Simple Guide to Finding the Cheapest Power Deals

How easy is it to find the cheapest electricity provider? Easy as, if you follow our simple guide to finding the cheapest power deals!

At Canstar Blue, our mission is to help consumers discover the best deals. But sniffing out the cheapest power deals can seem complicated. To start with there are so many different power companies: 14 in Canstar Blue’s most recent ratings. And they all offer different deals!

Then there is the issue of working out your power needs and deciphering your bill: what’s the difference between variable and fixed charges, and electricity authority levies? In all, it can seem too complicated. But it doesn’t have to be a big deal to find a great deal.

All you need to do is find your latest power bill and you’re away. Here’s what you need to know to explore if you can save big on your power bill:

Step 1 to the cheapest power deals

Grab your latest bill. There are only two main charges you need to concentrate on:

  • Fixed charges – these are displayed as cents or dollars per day. You are charged this fixed-rate each day, regardless of how much power you use
  • Variable charges – the cost of the power you’ve used, based on consumption in kilowatts per hour (kWh)

Your bill should also include a charge for the Electricity Authority levy. This charge funds the government agency’s work to regulate the electricity industry, and is usually based on how much power you use. But don’t include it in your calculations, as it’s not relevant to an individual electricity provider’s power deals.

Step 2 to the cheapest power deals

Once you can see how much you are paying in fixed and variable charges, it’s an easy step to jump online and get comparing different power companies and the deals they’re offering.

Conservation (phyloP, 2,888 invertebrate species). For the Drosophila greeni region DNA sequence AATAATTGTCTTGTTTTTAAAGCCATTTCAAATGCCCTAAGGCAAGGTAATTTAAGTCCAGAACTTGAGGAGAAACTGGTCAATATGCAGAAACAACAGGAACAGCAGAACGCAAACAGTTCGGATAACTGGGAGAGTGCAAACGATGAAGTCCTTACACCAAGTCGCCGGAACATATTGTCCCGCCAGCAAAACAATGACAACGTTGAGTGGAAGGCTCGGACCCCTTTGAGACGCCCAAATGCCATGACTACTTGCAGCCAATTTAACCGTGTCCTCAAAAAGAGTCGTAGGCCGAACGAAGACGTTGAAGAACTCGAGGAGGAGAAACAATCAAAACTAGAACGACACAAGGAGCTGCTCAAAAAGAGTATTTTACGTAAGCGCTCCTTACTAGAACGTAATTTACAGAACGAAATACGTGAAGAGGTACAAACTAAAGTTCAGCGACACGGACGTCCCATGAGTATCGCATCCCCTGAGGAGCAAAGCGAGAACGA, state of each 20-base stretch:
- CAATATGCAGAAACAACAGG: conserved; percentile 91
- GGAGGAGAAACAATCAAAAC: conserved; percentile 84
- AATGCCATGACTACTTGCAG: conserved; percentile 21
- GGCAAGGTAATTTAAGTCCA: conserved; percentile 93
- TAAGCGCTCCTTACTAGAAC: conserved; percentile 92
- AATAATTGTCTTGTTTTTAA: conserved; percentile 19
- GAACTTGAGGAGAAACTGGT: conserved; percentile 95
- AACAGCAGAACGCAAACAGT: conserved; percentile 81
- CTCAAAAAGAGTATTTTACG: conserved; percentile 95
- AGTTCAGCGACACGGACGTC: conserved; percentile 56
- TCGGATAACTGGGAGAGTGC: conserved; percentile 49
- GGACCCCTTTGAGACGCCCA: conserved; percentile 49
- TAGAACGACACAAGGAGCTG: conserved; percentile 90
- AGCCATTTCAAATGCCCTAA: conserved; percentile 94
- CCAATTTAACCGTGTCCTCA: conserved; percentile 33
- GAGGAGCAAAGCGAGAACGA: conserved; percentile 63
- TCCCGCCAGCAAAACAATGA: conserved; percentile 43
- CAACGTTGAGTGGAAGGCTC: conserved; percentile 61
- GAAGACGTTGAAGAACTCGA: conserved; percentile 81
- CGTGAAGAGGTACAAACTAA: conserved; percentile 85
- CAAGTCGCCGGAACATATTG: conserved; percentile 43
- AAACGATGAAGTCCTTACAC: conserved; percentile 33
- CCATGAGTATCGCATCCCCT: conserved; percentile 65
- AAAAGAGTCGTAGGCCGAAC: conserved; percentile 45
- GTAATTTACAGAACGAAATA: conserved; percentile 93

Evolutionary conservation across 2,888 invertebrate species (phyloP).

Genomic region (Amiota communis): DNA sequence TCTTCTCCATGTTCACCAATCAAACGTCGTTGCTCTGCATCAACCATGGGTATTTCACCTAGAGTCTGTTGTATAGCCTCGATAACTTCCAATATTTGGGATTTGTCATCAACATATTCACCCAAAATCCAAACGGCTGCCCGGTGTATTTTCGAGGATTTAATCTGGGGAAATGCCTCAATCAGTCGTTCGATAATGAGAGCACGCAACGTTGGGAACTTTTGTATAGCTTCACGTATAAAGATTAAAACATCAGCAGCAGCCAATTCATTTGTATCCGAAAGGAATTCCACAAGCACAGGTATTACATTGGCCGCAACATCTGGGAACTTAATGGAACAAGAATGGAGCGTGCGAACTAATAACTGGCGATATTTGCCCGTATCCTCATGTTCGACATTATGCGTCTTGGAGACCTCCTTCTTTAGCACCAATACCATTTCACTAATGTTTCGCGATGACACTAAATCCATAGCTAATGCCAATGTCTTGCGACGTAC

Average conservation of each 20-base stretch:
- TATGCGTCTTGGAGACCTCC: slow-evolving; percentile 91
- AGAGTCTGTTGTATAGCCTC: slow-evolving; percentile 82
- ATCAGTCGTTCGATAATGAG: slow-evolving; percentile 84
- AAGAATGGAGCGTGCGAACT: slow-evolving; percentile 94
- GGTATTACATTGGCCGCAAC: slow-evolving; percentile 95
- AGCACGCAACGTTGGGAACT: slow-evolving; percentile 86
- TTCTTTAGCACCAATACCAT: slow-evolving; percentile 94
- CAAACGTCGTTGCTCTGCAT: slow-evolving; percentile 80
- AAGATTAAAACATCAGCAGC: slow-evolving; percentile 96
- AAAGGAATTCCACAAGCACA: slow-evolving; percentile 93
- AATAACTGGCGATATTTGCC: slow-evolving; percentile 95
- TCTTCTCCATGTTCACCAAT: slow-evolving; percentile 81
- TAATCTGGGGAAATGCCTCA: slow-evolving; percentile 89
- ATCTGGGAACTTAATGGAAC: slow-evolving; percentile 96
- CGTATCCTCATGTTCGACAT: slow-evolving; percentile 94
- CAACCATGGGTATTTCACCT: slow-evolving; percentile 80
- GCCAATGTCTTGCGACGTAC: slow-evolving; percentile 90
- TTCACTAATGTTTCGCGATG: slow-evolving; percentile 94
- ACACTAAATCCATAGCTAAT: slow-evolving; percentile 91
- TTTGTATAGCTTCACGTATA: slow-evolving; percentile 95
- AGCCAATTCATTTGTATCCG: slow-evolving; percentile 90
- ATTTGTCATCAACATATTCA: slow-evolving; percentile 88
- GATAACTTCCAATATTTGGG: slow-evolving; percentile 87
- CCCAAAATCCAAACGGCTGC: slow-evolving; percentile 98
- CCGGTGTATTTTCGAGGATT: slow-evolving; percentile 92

A good place to start is Canstar’s most recent review of electricity providers, which you can find here, as it lists all the big players in the market. Most retailers have websites that allow you to compare their plans according to your address.

All you need to do is some simple arithmetic, to compare the total cost of your variable and fixed-rate charges on your bill with your current provider against what’s on offer from a competitor. For example:

Current power deal (standard user)


452kWh x 19.27c



30 Days x 235.05c


+GST 15%


-12% Prompt payment
+ direct debit discount


Total = $159.51

Competitor’s power deal (standard user)


452kWh x 18.53c



30 Days x 200c


+GST 15%


No additional


Total = $165.32

The above figures are based on some actual figures from two power companies and a real power bill (mine from March 2022). And they provide a good example of why it’s worth looking past just daily fixed prices and charges per kWh.

For while at first glance the competitor’s pricing looks favourable:

  • 18.53c per kWh vs. 19.27c per kWh
  • 200c per day vs. 235.05c per day

But after you factor in the discounts on offer from my current provider (12%), it comes out ahead.

Other things to consider

Standard-user tariff vs Low-user tariff